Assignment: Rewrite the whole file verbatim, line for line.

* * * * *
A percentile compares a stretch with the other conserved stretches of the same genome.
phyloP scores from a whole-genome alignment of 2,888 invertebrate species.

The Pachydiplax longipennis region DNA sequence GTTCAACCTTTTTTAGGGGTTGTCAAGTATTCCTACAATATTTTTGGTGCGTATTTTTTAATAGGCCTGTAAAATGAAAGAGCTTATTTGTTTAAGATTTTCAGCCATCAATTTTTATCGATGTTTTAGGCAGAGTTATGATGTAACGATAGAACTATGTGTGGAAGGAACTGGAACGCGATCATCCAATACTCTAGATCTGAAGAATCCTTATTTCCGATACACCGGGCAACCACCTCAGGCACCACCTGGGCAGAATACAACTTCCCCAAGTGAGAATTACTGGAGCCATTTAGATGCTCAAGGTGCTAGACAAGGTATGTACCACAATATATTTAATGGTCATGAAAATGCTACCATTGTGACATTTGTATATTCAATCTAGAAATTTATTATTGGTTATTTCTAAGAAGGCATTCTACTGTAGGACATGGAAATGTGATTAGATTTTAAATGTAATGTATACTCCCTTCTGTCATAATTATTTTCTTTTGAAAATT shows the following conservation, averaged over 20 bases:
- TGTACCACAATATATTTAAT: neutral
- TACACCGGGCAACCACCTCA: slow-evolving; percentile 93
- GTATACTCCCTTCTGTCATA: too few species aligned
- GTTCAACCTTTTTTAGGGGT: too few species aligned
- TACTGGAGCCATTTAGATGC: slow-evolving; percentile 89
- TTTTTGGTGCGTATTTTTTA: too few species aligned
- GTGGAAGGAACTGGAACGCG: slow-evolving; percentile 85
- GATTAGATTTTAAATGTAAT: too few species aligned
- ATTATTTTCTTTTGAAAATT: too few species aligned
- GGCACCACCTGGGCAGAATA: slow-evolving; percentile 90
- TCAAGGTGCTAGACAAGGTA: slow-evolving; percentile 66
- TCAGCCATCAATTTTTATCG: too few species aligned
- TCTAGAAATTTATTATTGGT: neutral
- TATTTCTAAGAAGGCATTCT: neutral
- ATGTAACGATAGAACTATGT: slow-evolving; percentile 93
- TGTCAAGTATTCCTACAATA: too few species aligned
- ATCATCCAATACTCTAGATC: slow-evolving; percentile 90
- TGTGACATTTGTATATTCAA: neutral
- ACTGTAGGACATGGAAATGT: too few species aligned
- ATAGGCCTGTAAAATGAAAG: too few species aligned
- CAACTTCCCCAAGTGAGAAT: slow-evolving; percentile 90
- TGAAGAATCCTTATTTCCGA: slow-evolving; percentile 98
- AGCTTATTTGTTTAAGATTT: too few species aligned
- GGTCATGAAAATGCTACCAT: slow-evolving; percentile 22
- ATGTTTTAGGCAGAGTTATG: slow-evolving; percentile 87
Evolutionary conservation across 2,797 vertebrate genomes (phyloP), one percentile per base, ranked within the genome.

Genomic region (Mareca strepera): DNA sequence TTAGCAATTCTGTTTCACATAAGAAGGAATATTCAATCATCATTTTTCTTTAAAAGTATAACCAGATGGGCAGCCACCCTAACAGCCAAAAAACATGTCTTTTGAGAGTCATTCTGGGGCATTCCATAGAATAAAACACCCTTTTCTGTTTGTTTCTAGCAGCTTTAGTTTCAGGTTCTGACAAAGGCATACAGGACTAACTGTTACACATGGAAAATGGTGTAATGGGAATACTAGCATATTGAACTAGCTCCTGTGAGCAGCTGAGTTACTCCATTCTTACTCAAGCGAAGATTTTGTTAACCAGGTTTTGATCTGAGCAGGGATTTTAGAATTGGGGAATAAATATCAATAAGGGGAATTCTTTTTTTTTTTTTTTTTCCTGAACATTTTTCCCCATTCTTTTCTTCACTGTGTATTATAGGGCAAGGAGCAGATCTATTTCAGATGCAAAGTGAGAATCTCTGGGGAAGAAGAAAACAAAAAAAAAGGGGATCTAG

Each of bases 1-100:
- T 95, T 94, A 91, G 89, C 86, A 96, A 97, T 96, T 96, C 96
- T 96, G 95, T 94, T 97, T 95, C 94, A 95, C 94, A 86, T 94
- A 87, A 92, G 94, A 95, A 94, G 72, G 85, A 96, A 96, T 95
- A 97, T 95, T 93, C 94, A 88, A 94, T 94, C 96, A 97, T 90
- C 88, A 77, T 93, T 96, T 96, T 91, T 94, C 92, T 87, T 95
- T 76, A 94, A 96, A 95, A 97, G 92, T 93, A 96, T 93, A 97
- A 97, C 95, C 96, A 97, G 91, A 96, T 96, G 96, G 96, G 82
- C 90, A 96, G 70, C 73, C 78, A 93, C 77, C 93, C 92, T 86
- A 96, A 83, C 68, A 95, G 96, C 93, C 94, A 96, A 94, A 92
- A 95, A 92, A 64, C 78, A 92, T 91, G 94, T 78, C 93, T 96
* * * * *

A percentile compares a stretch with the other conserved stretches of the same genome.
phyloP scores from a whole-genome alignment of 2,888 invertebrate species.

The Pachydiplax longipennis region DNA sequence GTTCAACCTTTTTTAGGGGTTGTCAAGTATTCCTACAATATTTTTGGTGCGTATTTTTTAATAGGCCTGTAAAATGAAAGAGCTTATTTGTTTAAGATTTTCAGCCATCAATTTTTATCGATGTTTTAGGCAGAGTTATGATGTAACGATAGAACTATGTGTGGAAGGAACTGGAACGCGATCATCCAATACTCTAGATCTGAAGAATCCTTATTTCCGATACACCGGGCAACCACCTCAGGCACCACCTGGGCAGAATACAACTTCCCCAAGTGAGAATTACTGGAGCCATTTAGATGCTCAAGGTGCTAGACAAGGTATGTACCACAATATATTTAATGGTCATGAAAATGCTACCATTGTGACATTTGTATATTCAATCTAGAAATTTATTATTGGTTATTTCTAAGAAGGCATTCTACTGTAGGACATGGAAATGTGATTAGATTTTAAATGTAATGTATACTCCCTTCTGTCATAATTATTTTCTTTTGAAAATT shows the following conservation, averaged over 20 bases:
- TGTACCACAATATATTTAAT: neutral
- TACACCGGGCAACCACCTCA: slow-evolving; percentile 93
- GTATACTCCCTTCTGTCATA: too few species aligned
- GTTCAACCTTTTTTAGGGGT: too few species aligned
- TACTGGAGCCATTTAGATGC: slow-evolving; percentile 89
- TTTTTGGTGCGTATTTTTTA: too few species aligned
- GTGGAAGGAACTGGAACGCG: slow-evolving; percentile 85
- GATTAGATTTTAAATGTAAT: too few species aligned
- ATTATTTTCTTTTGAAAATT: too few species aligned
- GGCACCACCTGGGCAGAATA: slow-evolving; percentile 90
- TCAAGGTGCTAGACAAGGTA: slow-evolving; percentile 66
- TCAGCCATCAATTTTTATCG: too few species aligned
- TCTAGAAATTTATTATTGGT: neutral
- TATTTCTAAGAAGGCATTCT: neutral
- ATGTAACGATAGAACTATGT: slow-evolving; percentile 93
- TGTCAAGTATTCCTACAATA: too few species aligned
- ATCATCCAATACTCTAGATC: slow-evolving; percentile 90
- TGTGACATTTGTATATTCAA: neutral
- ACTGTAGGACATGGAAATGT: too few species aligned
- ATAGGCCTGTAAAATGAAAG: too few species aligned
- CAACTTCCCCAAGTGAGAAT: slow-evolving; percentile 90
- TGAAGAATCCTTATTTCCGA: slow-evolving; percentile 98
- AGCTTATTTGTTTAAGATTT: too few species aligned
- GGTCATGAAAATGCTACCAT: slow-evolving; percentile 22
- ATGTTTTAGGCAGAGTTATG: slow-evolving; percentile 87
Evolutionary conservation across 2,797 vertebrate genomes (phyloP), one percentile per base, ranked within the genome.

Genomic region (Mareca strepera): DNA sequence TTAGCAATTCTGTTTCACATAAGAAGGAATATTCAATCATCATTTTTCTTTAAAAGTATAACCAGATGGGCAGCCACCCTAACAGCCAAAAAACATGTCTTTTGAGAGTCATTCTGGGGCATTCCATAGAATAAAACACCCTTTTCTGTTTGTTTCTAGCAGCTTTAGTTTCAGGTTCTGACAAAGGCATACAGGACTAACTGTTACACATGGAAAATGGTGTAATGGGAATACTAGCATATTGAACTAGCTCCTGTGAGCAGCTGAGTTACTCCATTCTTACTCAAGCGAAGATTTTGTTAACCAGGTTTTGATCTGAGCAGGGATTTTAGAATTGGGGAATAAATATCAATAAGGGGAATTCTTTTTTTTTTTTTTTTTCCTGAACATTTTTCCCCATTCTTTTCTTCACTGTGTATTATAGGGCAAGGAGCAGATCTATTTCAGATGCAAAGTGAGAATCTCTGGGGAAGAAGAAAACAAAAAAAAAGGGGATCTAG

Each of bases 1-100:
- T 95, T 94, A 91, G 89, C 86, A 96, A 97, T 96, T 96, C 96
- T 96, G 95, T 94, T 97, T 95, C 94, A 95, C 94, A 86, T 94
- A 87, A 92, G 94, A 95, A 94, G 72, G 85, A 96, A 96, T 95
- A 97, T 95, T 93, C 94, A 88, A 94, T 94, C 96, A 97, T 90
- C 88, A 77, T 93, T 96, T 96, T 91, T 94, C 92, T 87, T 95
- T 76, A 94, A 96, A 95, A 97, G 92, T 93, A 96, T 93, A 97
- A 97, C 95, C 96, A 97, G 91, A 96, T 96, G 96, G 96, G 82
- C 90, A 96, G 70, C 73, C 78, A 93, C 77, C 93, C 92, T 86
- A 96, A 83, C 68, A 95, G 96, C 93, C 94, A 96, A 94, A 92
- A 95, A 92, A 64, C 78, A 92, T 91, G 94, T 78, C 93, T 96